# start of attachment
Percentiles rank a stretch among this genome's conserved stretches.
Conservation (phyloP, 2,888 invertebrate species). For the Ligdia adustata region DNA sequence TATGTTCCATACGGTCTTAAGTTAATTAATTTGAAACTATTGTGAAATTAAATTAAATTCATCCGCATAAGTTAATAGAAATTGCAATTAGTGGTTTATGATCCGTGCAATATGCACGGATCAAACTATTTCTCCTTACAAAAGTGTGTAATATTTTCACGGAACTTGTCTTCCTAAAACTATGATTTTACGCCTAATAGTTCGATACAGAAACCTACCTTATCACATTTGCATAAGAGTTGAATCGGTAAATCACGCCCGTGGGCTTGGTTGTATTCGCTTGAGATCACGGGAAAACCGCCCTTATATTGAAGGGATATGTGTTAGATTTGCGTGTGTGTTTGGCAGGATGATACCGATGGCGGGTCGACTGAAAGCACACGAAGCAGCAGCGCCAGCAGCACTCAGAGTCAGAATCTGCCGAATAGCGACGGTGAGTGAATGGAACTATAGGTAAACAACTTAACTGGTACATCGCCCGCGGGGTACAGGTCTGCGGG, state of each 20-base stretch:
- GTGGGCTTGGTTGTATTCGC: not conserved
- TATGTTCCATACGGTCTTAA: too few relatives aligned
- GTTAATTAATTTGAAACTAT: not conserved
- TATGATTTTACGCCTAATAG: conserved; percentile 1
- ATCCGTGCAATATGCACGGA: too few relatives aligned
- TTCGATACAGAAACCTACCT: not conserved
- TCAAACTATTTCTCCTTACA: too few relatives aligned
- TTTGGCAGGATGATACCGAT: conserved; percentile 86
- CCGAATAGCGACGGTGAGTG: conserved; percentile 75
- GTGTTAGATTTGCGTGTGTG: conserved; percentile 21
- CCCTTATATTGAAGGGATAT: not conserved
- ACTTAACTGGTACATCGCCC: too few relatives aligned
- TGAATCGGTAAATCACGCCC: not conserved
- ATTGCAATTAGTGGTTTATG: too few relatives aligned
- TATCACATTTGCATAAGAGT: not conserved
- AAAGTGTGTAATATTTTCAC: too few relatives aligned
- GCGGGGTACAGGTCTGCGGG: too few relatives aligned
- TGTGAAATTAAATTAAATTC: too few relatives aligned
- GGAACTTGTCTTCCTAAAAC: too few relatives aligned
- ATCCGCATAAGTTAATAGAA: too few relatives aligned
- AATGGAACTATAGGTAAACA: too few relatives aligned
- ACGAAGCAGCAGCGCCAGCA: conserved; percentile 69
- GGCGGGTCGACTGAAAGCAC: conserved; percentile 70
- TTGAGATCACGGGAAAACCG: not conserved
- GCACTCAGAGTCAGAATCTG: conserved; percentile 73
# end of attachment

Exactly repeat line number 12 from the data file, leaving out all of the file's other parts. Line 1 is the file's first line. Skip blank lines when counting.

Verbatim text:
- GTGTTAGATTTGCGTGTGTG: conserved; percentile 21